Here and there there were oases of dry ground, generally holding several heavy guns and dumps of ammunition. Whilst at intervals the swamp was intersected by a wooden road, used by the lorries to bring up ammunition, and by two or three duck-board tracks which ran winding through the awful mess of mud and water. These tracks were [167]supported on wooden piles driven into the mud, and were more like wooden bridges than tracks. Sometimes they rested on firm ground, but mostly they were held up in the air by the wooden piles. Again right through the devastated area ran a good paved road from Ypres towards Zonnebeke. Here and there in some of the drier spots you could see queer white mounds—the concrete pill-boxes, some of which were still sound enough, but others broken in and waterlogged. The pill-boxes and the road and the wooden tracks were of course well known to the German artillery, who lavished a great deal of ammunition every day on each of these targets. But owing to the methodical way in which the Germans fired on the tracks, it was always possible to mend them wherever they were smashed. Between 2 A.M. and 8 A.M. practically no shells came over on to the tracks, and during this time each day gangs of men went out and mended the damage done to them.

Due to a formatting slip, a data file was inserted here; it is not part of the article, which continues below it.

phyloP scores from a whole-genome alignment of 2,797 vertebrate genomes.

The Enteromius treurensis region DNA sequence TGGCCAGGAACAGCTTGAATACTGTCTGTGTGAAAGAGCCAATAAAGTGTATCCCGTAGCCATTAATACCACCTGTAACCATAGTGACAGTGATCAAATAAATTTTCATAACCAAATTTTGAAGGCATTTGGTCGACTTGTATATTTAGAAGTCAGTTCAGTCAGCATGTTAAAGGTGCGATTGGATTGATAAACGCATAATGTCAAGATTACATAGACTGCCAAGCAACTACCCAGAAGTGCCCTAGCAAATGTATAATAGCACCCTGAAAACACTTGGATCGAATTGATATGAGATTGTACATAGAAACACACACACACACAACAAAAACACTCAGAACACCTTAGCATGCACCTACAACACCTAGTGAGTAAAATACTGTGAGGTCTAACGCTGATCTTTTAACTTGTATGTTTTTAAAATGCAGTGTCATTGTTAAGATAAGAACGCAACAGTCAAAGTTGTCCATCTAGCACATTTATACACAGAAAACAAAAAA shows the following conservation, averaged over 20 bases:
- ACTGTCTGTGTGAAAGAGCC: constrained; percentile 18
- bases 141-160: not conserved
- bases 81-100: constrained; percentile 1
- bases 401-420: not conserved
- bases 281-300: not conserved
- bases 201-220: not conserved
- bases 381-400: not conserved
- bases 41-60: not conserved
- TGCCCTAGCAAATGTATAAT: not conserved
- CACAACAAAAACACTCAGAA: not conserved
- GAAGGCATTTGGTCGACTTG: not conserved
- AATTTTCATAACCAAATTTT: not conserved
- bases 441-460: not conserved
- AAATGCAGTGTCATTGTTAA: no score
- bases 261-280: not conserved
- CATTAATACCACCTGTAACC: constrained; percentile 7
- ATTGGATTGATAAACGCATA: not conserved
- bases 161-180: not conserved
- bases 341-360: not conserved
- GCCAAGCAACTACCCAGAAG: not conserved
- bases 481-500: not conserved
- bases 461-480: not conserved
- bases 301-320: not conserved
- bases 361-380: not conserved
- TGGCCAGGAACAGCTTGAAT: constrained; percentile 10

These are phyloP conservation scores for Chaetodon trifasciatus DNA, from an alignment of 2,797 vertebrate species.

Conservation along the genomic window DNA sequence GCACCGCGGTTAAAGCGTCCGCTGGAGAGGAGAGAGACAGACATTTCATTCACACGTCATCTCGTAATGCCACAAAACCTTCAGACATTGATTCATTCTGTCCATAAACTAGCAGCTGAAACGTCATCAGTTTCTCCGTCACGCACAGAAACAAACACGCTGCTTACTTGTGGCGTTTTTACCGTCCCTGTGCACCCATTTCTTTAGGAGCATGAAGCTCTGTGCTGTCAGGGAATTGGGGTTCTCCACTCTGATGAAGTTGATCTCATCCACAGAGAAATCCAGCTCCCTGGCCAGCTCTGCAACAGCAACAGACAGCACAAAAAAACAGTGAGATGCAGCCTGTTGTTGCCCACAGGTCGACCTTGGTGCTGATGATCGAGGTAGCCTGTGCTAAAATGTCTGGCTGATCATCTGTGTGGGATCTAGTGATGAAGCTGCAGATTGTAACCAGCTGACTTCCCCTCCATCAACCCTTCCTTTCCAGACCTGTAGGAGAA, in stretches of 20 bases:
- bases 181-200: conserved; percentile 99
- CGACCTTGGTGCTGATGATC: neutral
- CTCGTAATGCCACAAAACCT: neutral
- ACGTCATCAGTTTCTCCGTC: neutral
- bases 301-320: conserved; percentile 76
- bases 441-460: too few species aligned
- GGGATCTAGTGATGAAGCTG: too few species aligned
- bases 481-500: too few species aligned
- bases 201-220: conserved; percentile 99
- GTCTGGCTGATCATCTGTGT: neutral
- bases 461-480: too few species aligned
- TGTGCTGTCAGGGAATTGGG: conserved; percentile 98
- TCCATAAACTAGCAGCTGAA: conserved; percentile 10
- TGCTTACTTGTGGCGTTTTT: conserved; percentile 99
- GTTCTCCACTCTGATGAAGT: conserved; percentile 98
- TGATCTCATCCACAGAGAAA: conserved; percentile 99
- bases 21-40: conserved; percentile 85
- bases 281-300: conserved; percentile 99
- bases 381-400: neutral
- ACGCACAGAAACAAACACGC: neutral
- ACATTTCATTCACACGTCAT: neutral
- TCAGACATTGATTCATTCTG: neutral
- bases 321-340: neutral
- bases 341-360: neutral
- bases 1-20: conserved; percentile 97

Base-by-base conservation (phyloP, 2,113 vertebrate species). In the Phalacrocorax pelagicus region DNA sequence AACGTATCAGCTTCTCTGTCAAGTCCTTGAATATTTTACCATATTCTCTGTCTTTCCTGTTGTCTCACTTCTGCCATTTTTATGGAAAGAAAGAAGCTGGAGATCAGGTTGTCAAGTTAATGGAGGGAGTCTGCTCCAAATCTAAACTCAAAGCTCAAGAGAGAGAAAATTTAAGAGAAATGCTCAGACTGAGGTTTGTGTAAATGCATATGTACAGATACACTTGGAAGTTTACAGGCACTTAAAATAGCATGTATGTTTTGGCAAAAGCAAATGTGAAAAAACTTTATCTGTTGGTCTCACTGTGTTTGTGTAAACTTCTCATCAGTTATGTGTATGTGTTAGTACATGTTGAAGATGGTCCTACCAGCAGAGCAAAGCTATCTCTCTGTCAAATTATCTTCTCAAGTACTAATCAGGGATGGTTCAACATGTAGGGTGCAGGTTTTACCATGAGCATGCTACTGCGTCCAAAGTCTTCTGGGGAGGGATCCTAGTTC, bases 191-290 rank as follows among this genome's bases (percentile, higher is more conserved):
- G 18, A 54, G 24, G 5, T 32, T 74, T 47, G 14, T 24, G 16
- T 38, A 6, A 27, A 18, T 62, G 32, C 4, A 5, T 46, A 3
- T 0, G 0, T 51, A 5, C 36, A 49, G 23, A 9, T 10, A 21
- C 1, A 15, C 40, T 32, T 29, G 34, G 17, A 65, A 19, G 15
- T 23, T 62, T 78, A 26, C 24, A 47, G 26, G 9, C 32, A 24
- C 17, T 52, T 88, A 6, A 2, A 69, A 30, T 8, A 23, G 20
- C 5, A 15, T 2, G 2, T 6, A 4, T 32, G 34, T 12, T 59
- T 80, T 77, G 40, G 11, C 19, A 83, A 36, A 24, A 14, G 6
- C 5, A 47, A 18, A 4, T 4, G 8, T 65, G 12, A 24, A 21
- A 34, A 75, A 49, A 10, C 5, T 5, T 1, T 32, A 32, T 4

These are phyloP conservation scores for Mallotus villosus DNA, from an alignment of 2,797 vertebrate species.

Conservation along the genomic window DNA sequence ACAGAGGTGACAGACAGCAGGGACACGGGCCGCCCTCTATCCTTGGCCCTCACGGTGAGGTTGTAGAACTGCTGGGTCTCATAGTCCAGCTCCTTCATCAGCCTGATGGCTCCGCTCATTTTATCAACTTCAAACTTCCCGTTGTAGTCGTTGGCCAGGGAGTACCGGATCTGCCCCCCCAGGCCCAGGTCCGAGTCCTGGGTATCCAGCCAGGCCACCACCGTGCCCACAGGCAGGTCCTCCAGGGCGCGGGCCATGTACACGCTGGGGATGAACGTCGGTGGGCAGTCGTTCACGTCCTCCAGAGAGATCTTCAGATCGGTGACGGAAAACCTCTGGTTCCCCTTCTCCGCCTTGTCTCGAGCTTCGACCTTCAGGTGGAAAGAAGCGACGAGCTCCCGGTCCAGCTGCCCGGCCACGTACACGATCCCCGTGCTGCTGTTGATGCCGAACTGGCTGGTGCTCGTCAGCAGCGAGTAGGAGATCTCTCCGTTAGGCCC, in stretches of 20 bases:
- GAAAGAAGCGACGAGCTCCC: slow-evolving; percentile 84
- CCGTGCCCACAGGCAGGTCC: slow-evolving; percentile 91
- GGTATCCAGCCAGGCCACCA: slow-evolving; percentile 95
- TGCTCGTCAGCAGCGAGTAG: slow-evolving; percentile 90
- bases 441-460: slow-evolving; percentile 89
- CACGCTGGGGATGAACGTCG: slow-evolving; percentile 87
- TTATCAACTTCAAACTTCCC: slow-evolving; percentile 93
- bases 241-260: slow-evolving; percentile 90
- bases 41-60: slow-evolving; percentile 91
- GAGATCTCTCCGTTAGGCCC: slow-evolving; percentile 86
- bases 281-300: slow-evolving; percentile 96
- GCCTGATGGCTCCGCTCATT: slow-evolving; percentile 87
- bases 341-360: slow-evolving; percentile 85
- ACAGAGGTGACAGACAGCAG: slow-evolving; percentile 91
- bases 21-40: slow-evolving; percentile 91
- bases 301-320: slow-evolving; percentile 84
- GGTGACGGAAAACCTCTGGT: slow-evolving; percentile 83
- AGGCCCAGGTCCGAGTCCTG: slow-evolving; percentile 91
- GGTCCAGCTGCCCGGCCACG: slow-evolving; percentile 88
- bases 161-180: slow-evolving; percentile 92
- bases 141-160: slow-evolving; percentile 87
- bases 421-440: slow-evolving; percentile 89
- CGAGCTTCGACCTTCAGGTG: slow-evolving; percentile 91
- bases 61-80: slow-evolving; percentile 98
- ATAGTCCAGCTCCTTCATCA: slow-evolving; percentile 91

When the frost came and solidified the mud, travelling became safer if not so easy; for it was then possible to leave the tracks and go across country by walking round the edges of the shell craters. All along the road there was ceaseless activity day and night. Lines and lines of lorries going backwards or forwards, limbers, wagons, men. When the enemy shelled the road, generally some damage was done, and it was not uncommon to see pools of blood in the road and the litter of broken vehicles. At intervals along the road there were vast dumps of ammunition and stores, [168]and on the side tracks huge piles of every sort of salvage.

Forward again of B.H.Q. the country was perhaps not so badly smashed, except in the spots most exposed to shell fire. But the shell-holes were often full of German dead—I counted nearly 100 within a quarter of a mile of Dan Cottages. And on the forward wooden tracks used by our transport, the ground reeked like a slaughter-house. Fragments of everything just swept off the tracks. The limbs and bodies of the pack-mules lying sometimes in heaps sometimes at intervals all along the route. Of course the nearer you approached to Passchendaele Ridge the drier and firmer was the ground. But that awful swamp behind has probably no parallel in the history of war. How the Engineers overcame it is really a marvel. And great credit indeed must be given to this very efficient branch of the Army, and to the men who laboured there under the terrible conditions around them. I have mentioned the German dead; there was no doubt little time to give to them. But I hardly saw one body of a British soldier who had been left without burial.